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The Buzz, 3-31: The Baker Centennial
Celebrating Josephine's Greatest Love

"As Charles Trenet said, 'A long time after the poets have disappeared, their songs still echo in the streets.' In your manner, you were a poet. Your soul of a star has become a star."

-- Jacqueline Cartier, paying tribute to her friend Josephine Baker on the day of her death, April 13, 1975, in France Soir.

By Paul Ben-Itzak
Copyright 2006 The Dance Insider

CASTELNAUD-LA-CHAPELLE, Valley of the Dordogne, France -- There could hardly be a better way to celebrate Josephine Baker on what would have been her 100th birthday than the event being planned by the late singer, dancer, and decorated Resistance leader's neighbors here for June 3: a new statue depicting Baker as a mother embracing a faceless child, erected outside Les Milandes, the sprawling chateau in this verdant land overlooking one of the most breathtaking vistas in France, now a museum dedicated to her memory, where she sheltered the original rainbow tribe for decades before being ignobly evicted along with her ailing cat some 37 years ago.

Baker almost literally danced and sung herself to death in April 1975, in the midst of her triumphant return to Paris with a series of concerts at the Bobino theater in part compelled by impressive debts. On April 10, two days after a gala which brought many to the verge of tears and a congratulatory telegram from the president of France, and following a night in which she had jokingly accused her coterie of being "a bunch of old people" and boasted "I am the most young of all' when they declined to stay up all night partying, Baker lay down for an afternoon pre-show siesta from which she never woke up, suffering an attack of cerebral congestion. After laying in a coma for close to three days -- one of her last visitors was fellow ex-pat Princess Grace -- Josephine left us on April 13, 1975.

To listen to a recording of one of those concerts is to understand that somewhere deep within, Josephine must have known she was saying farewell to the city that she had electrified 50 years earlier, even as France had given her the career that the racism-addled America of the '20s would not.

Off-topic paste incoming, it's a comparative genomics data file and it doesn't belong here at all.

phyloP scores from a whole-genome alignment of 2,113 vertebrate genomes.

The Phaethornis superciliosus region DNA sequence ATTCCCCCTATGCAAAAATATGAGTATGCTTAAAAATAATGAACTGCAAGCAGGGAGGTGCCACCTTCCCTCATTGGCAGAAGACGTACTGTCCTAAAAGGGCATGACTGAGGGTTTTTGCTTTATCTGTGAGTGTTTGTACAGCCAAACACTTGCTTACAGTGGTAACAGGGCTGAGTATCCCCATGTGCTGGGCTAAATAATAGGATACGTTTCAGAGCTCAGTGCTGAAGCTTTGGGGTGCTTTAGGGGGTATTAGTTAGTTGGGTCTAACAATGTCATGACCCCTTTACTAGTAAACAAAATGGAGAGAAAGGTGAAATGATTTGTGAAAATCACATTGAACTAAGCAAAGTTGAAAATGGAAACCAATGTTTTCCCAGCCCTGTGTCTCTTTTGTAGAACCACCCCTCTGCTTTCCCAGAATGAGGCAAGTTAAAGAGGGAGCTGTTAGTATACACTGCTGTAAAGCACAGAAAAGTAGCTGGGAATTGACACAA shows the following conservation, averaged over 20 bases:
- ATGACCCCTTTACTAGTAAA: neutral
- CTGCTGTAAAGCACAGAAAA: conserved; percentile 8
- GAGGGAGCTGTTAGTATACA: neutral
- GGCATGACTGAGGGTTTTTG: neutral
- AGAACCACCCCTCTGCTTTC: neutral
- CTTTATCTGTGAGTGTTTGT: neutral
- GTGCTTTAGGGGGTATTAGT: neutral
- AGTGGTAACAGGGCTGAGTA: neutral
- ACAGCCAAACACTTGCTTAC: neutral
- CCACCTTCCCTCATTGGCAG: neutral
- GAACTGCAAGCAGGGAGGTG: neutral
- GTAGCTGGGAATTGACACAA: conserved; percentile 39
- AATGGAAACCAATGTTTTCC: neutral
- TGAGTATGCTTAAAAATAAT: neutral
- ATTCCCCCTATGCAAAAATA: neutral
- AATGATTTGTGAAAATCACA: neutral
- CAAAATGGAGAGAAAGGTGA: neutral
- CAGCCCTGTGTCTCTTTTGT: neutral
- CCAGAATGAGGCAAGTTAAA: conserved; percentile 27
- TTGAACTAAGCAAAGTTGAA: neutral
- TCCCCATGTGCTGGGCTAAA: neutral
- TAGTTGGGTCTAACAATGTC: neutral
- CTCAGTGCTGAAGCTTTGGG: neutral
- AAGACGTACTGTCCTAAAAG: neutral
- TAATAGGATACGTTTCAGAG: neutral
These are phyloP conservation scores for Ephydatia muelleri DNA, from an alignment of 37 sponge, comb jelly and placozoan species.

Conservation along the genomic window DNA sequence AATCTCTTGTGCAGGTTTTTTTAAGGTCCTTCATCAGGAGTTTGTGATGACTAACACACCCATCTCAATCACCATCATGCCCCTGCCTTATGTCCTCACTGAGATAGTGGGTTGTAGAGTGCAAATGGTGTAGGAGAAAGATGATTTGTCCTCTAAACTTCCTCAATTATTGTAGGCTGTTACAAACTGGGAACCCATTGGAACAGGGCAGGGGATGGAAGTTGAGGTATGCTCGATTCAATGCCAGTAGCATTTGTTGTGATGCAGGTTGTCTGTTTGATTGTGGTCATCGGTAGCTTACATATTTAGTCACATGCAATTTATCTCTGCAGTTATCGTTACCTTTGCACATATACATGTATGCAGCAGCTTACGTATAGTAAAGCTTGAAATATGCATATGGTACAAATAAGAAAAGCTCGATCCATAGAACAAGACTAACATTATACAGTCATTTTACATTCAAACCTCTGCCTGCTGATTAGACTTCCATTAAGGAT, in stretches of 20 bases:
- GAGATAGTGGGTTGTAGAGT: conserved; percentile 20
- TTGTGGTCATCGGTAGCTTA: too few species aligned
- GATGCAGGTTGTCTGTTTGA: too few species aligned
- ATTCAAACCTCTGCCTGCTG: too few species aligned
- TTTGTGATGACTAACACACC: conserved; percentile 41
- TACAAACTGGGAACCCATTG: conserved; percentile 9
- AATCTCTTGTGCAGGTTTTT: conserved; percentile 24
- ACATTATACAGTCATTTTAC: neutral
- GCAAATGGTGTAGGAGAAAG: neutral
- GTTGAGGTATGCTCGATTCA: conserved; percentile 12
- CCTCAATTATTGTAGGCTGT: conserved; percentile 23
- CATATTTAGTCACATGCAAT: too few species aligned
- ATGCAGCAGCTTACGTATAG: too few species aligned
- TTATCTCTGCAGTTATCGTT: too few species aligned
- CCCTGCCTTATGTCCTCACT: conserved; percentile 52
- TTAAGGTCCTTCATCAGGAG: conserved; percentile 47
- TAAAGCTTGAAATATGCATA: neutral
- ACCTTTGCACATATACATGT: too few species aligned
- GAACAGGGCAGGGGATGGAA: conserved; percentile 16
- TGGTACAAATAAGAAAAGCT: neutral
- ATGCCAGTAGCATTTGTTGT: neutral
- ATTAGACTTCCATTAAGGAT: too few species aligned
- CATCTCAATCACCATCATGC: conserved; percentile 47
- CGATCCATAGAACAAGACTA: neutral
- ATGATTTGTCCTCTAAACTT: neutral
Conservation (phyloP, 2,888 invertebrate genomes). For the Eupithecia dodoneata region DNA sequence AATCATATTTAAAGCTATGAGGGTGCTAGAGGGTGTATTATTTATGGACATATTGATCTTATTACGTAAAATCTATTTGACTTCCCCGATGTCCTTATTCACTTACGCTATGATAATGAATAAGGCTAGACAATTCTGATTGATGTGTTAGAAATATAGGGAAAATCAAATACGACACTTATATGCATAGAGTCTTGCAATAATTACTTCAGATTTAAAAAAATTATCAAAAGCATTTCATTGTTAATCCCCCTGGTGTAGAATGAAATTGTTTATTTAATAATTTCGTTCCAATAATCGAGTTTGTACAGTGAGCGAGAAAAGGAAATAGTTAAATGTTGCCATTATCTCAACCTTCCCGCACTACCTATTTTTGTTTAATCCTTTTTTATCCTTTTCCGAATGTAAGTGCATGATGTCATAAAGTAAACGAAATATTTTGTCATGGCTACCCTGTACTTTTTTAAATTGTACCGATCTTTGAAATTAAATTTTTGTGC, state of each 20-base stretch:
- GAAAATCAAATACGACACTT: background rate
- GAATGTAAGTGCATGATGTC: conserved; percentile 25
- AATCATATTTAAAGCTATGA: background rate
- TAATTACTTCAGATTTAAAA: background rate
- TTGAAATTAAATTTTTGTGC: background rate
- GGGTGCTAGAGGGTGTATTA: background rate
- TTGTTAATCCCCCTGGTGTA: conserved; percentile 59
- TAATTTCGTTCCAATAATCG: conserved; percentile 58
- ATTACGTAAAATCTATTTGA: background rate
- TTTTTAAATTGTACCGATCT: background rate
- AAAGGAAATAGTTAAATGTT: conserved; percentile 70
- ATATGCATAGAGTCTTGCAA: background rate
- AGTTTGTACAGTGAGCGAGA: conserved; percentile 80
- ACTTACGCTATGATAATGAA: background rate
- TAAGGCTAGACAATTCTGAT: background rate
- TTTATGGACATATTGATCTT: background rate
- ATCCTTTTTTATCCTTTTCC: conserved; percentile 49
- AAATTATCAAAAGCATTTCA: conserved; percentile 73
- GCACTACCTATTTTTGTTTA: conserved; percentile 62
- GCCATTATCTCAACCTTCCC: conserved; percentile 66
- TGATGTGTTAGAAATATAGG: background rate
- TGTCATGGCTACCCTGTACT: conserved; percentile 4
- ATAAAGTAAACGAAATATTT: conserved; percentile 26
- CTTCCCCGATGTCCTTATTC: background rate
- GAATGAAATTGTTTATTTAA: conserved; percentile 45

"30 years have passed since the day Josephine Baker left us," notes Alain Bogaert of Operation Josephine, the organization of local residents which has commissioned the sculpture from local artist Anne Dominique Marichal, also known as Chouski. "She was a music hall icon, as well as a Resistance activist during World War II. Mother of many, she was adopted by the Perigord, and lived her dream here at the Chateau des Milandes of creating a 'World Village.'" The Perigord, sometimes also known as the Dordogne, is in the Southwest of France, in an area known for truffles, foie gras, walnut liquor and tarts, pre-historic cave paintings and as the place where the science of pre-history began. Natives include Jean-Paul Sartre. One can still see Cro-magnon cave dwellings in the limestone mountains.

The base of the sculpture will include some of that lustrous stone from local quarries as well as stones from Baker's native Missouri.

Operation Josephine is open to members from around the world. The membership fee -- which will help pay for the sculpture -- is 15 Euros or, at current exchange rates, $18. Checks, payable to "Operation Josephine," can be sent to Monsieur Alain Bogaert, Operation Josephine, La Chesnaie de Lascaze, 24250 Daglan, FRANCE.

To see an image of the planned sculpture, as well as read more about Operation Josephine, please visit the organization's website or e-mail amisdejosephine@aol.com. To read more about Josephine Baker and her museum at Les Milandes, please click here.


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